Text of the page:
Continuing from where I left off yesterday in part 1. The voting problems that occurred in Orange County did not go unreported. Early in the day as problems were discovered the Registrar seemed to respond positively to reports from the Democratic Party of Orange County. That was the morning; the afternoon and evening were a different story.Â
The Democratic Party of Orange CountyÂ tried to contact the Registrar of Voters aboutÂ lines at the polling station located at 2030 S. Flower in Santa AnaÂ as well as other stations on Tuesday afternoon and evening as they received reports, but no one answered the hotline number they were given, as well as the alternate numbers. I found it quite surprising that the Registrar’s spokesman was quoted a couple days after the election in the LA Times saying that there were some minor problems, but no complaints.
This all brings me to the real problem that we will be facing in February 2007. It looks like there will need to be a special election to fill Supervisor Correa’s seat and possibly seats on the Santa Ana City Council and School Board. We need some solutions and we need them quick.
First, the Board of Supervisors, or Secretary of State should require the Registrar of voters to have a sufficient supply of paper ballots to meet the needs of all voters who report to a polling location to vote. The number of ballots should be at least 25% of the registered voters for each precinct included in the polling station.
Second, the Registrar should ensure that the number of electronic voting units available for use at a polling location is sufficient to reasonable meet the voting needs if 50% of registered voters reported to that precinct to vote.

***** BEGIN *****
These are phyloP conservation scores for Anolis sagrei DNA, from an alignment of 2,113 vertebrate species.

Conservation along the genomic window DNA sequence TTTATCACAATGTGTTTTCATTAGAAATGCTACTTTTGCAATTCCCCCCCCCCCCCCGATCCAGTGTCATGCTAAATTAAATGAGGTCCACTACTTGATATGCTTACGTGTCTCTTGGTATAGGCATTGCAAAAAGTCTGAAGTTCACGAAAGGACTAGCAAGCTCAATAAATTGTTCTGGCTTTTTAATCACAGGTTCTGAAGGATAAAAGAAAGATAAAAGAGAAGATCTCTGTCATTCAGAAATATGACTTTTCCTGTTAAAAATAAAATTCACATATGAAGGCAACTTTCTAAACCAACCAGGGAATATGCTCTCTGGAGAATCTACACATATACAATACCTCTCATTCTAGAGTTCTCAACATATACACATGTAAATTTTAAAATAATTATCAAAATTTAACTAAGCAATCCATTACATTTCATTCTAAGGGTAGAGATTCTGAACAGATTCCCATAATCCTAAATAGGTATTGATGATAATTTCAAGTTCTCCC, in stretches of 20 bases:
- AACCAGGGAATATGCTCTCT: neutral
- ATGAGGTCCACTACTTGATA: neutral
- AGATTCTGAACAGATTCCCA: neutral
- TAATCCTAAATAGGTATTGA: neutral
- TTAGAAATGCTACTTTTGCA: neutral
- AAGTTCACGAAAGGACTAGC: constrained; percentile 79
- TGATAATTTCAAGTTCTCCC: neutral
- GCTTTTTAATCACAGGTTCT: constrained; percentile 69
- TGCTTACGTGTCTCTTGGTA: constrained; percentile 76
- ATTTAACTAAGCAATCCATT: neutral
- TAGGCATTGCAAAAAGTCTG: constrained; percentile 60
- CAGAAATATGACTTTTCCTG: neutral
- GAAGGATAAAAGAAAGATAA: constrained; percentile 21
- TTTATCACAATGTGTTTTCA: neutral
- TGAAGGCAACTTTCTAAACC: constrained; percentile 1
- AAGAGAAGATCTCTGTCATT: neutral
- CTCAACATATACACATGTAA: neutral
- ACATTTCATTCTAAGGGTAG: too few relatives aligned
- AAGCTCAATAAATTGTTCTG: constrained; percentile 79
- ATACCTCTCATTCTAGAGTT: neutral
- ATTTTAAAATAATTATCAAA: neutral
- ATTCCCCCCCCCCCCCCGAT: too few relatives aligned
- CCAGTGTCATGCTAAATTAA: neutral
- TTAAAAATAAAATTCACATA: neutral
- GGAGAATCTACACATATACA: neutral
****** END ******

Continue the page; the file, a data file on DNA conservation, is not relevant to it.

Third, the Registrar of Voters shall provide sufficient voting stations to permit voters who vote on paper ballots to cast a secret ballot. This is of particular concern because as I watched the poll workers finally distribute their remaining supply of paper ballots around 8:30 p.m. the votes had nowhere to vote privately. In addition to looking for something to mark their ballots with they were forced to complete them on window sills, or side by side on a banquet table placed against a wall.
Fourth, and most important form my point of view, REPLACE NEAL KELLEY as Registrar of Voter. I’m sorry, but if scheduling a special election day on a religious holiday was enough to end his predecessor’s career, then the mess Neal Kelley has made surely warrants his replacement.
On October 3, 2006 Assistant Secretary of State sent a memo to all Elections Officials stating all county elections officials shall have an adequate supply of paper ballots available at the voting locations for use in the event of a temporary loss of the ability to use the electronic equipment, or if a voter chooses to not vote on electronic equipment. Clearly 25 paper ballots in English per precinct could not have possibly been enough to handle the breakdown of entire groups of machines, the requests for paper ballots, or to relieve long lines at the polling place. Click Here for the memo
I know that one of my co-bloggers was refused access to a paper ballot when he requested one. He was shown the paper audit printer on the electronic machine and told that’s your paper ballot and there was no other way to vote but on the electronic machines. This fits with the information given to me by a poll worker in Santa Ana that they had been told to not offer paper ballots to voters and issue paper ballots as only a last resort. No wonder paper ballots were not offered to relieve the long lines of more than two hours. No wonder there were not enough paper ballots to issue in an emergency. It appears that the Registrar was doing everything possible to maximize the votes cast on the electronic equipment.
Now I really don’t want to go too far down the road of conspiracy theories, and I do have my tin-foil hat securely in place, but this information sure makes me wonder when I see a staffer insert a jump drive into the tabulating machine in the supposedly secure tabulating room. Click Here for Video.
I cannot categorically say that Neal Kelley deliberately acted, for partisan reasons, to suppress the vote in this election. I simply do not have direct evidence to prove it. What I do know is that whether it was with deliberate intent of simply gross incompetence, Neal Kelly failed in his duty to ensure that all individuals eligible to vote had the opportunity to do so free from intimidation. His failure to do his job effectively caused people to be denied the right to vote, to not have access to a paper ballot upon request, and to wait for hours in line to vote.
No matter how much lipstick you put on this pig, the fact remains
Neal Kelley Stumped the Vote.
CLICK HERE for (part 1)